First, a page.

George Washington Brew in Glass.jpg
 

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Very interesting, I would like to brew something historic, is there an online resource for that sort of thing? I know Washington made rye whiskey so I wonder if he also made rye beer, also I know he loved porter but I'm not sure if he ever made it.
 
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The history that I am aware of concerning this beer is in the first post of this thread. If you find anything that sheds some more detail on this brew, please post it here, it would be most welcome.
 
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Cracked another, 3 days in the bottle. This bottle had much less trub in it and had a lot of time to settle, so the creamy starchiness is much reduced. Still opaque and cloudy like the above picture, just thinner.

The hop bitterness is now through the roof. Go easy on the hops when you brew this, really easy. There isn't any place for the hop bittering to hide now, so it is very apparent. Go for some low alpha noble or English hops, and not too much.

Not quite as pleasant as the first bottle, but that is mostly due to the extreme bitterness. Looking past that, the body is starchy and thin, but not unpleasant. The base of this beer is extremely mild.

If one were to simply boil the bran as indicated, and then throw a decent amount of EKG in as a single flameout addition along with the syrup, that would be about right I think. I still think a few tablespoons of conventional dark molasses would go very well with this. The Lyle's golden syrup is good as the main sugar source, but add in just enough black molasses to get some interest and flavor, to help with the "maltiness". This brew has wheat in it of course, but I think one might look through the gluten-free forums on the use of molasses and sorghum for this application.
 

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I am putting this brew on my "to do" list. Thanks for the recipe and i can't wait to try my hand at it. I intend to do an original batch (as you did) then try a modified version. I am interested in this purely in the historical aspect of it. I'm hoping I can get a better tasting/personal variation figured out, and pour it side-by-side with an original version on the 4th of July, with some friends.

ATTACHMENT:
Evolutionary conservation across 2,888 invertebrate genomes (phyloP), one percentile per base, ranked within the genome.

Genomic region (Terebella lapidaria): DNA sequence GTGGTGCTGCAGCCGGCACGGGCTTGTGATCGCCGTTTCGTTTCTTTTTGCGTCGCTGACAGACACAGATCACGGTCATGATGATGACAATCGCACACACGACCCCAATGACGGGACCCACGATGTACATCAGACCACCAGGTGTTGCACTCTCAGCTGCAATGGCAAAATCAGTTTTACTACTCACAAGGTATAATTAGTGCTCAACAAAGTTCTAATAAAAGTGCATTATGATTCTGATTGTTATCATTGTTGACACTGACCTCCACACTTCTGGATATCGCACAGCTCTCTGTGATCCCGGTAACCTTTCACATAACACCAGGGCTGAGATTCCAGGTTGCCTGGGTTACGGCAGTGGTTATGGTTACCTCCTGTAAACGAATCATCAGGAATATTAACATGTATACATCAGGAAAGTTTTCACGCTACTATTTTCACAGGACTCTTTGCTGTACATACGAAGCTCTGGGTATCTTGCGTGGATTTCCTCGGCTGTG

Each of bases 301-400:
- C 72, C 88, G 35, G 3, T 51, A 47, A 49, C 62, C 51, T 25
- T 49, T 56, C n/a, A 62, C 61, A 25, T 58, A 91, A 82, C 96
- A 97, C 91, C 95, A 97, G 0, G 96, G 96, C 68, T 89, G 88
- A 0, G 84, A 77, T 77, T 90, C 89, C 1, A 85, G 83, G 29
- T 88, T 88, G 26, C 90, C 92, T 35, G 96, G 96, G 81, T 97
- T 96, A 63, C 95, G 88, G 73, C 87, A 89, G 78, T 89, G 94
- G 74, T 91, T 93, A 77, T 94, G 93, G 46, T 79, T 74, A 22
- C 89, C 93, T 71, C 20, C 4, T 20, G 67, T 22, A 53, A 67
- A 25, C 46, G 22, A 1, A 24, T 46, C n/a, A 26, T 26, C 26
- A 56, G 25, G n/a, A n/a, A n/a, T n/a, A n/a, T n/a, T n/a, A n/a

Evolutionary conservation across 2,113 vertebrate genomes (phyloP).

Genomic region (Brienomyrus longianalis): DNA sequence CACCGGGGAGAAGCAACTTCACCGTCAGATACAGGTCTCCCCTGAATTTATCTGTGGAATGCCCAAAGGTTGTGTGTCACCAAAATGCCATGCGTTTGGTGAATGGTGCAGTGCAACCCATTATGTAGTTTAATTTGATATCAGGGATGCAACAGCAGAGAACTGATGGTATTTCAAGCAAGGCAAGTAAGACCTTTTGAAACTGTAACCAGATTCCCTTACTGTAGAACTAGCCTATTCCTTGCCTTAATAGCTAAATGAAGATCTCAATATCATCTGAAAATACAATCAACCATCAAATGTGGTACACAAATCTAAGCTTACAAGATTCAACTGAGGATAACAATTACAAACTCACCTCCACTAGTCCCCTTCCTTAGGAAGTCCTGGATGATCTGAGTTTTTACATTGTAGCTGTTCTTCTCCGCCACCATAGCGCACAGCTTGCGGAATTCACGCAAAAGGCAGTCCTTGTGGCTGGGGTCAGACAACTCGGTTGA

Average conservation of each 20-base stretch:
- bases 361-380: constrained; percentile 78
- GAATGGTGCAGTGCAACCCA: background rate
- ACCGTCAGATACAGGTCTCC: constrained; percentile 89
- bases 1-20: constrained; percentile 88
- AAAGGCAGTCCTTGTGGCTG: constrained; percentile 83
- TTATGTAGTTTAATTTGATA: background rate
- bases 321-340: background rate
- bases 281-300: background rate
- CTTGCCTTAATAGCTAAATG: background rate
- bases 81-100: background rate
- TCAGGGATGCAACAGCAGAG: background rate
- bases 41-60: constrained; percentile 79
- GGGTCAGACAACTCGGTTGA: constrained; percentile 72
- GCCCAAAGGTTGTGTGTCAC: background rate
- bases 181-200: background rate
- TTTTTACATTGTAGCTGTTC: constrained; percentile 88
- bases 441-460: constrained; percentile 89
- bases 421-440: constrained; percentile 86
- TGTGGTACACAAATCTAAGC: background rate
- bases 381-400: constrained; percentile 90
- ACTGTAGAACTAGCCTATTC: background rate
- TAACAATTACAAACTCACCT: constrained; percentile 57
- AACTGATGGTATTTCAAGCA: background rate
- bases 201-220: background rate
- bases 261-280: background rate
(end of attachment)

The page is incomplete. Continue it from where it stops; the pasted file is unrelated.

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I am putting this brew on my "to do" list. Thanks for the recipe and i can't wait to try my hand at it. I intend to do an original batch (as you did) then try a modified version. I am interested in this purely in the historical aspect of it. I'm hoping I can get a better tasting/personal variation figured out, and pour it side-by-side with an original version on the 4th of July, with some friends.
Cool. Definitely include the changes I suggest based on the tasting notes. Add a little dark molasses to the wort until it tastes about right. And definitely go with low alpha hops, don't try to add just a pinch of high alpha like magnum - it's really easy to overbitter this one.

Still have one more in the cupboard. It will fall clear given time. I think if you do these things you'll wind up with a nice beer.
 

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Cool. Definitely include the changes I suggest based on the tasting notes. Add a little dark molasses to the wort until it tastes about right. And definitely go with low alpha hops, don't try to add just a pinch of high alpha like magnum - it's really easy to overbitter this one.

Still have one more in the cupboard. It will fall clear given time. I think if you do these things you'll wind up with a nice beer.
Sounds great. Regarding hops, is there one that would best fit what *could* have been used "back in the day?" It's pure speculation since it's not mentioned in the recipe, of course. Was considering Cluster (it's got some serious American pedigree), but it may overpower based on what you're saying.